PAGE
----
I noticed a photo of students wrapped in the U.S. flag in your story “A Record-Breaking Weekend” [spring 2011].
I am flag chair of my chapter’s group of the Daughters of the War of 1812 and am familiar with flag codes. All flag codes state that the flag should be treated with respect. The flag should never be used as wearing apparel or as a costume.
Please give the flag code to the person at Northwestern who can get information out to everyone on the correct use of the flag.
Donna Cooley (wife of alumnus Granville Cooley [J56])
Talk about discrimination! In the latest, spring 2011 edition of Northwestern, pages 60 to 63 you show an uncalled for bias. Those notables deserving of a short obituary are “Passings.” The rest of us are just “Deaths.” Unfortunately, I am at such an age where I tend to notice such things, not that it makes any difference to the end result. But still, a little kindness and consideration might be worthy of you.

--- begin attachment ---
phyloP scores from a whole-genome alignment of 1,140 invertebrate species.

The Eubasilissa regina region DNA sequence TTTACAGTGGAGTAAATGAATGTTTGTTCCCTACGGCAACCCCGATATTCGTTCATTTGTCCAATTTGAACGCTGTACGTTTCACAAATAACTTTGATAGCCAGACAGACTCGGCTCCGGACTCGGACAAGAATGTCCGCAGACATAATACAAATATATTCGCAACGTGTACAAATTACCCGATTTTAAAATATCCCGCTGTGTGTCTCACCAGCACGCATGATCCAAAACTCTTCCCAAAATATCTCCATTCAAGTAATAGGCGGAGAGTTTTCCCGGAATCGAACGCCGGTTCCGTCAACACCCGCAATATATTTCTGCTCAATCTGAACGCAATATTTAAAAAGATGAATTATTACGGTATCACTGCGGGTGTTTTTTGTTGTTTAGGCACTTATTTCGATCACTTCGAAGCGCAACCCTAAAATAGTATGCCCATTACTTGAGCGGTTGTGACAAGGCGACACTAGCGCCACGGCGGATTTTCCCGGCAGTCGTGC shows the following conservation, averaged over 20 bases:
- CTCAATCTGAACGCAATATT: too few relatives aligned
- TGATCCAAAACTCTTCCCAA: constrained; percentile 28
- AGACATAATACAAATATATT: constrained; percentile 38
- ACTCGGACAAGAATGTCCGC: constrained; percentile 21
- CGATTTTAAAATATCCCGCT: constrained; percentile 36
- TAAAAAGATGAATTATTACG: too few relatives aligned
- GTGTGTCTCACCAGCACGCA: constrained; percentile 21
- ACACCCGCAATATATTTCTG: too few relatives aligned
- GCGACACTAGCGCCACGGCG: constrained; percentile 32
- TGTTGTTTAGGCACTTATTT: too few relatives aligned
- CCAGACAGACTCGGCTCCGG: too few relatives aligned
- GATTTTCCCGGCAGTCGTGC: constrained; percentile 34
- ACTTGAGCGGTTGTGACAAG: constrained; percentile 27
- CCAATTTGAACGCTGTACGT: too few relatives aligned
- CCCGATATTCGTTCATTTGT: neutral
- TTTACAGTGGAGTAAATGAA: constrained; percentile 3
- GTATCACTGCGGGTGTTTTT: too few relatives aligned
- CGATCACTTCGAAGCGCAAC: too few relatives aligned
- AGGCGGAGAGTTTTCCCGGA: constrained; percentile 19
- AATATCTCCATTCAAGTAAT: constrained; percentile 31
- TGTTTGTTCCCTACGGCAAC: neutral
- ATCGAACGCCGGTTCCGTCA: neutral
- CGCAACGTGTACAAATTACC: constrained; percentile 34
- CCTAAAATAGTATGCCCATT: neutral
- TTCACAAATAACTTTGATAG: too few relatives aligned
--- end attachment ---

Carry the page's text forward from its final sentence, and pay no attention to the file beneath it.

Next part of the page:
S. Paul Tyksinski (McC54)
I just read Ronald Blubaugh’s essay about Michael Tinius [“Home is Where You Live,” Purple Prose, winter 2010]. Earlier today I was sitting in my den and looking at a pencil drawing of my old Ford truck. I was admiring the great detail that had gone into the drawing, a drawing that I had not asked for, but was given as a gift from Michael.
The year was 1990 and I was working as a correctional officer for the state of Washington. Michael had arrived at our minimum security correctional center about three months prior to this. He did not really fit in with the general population.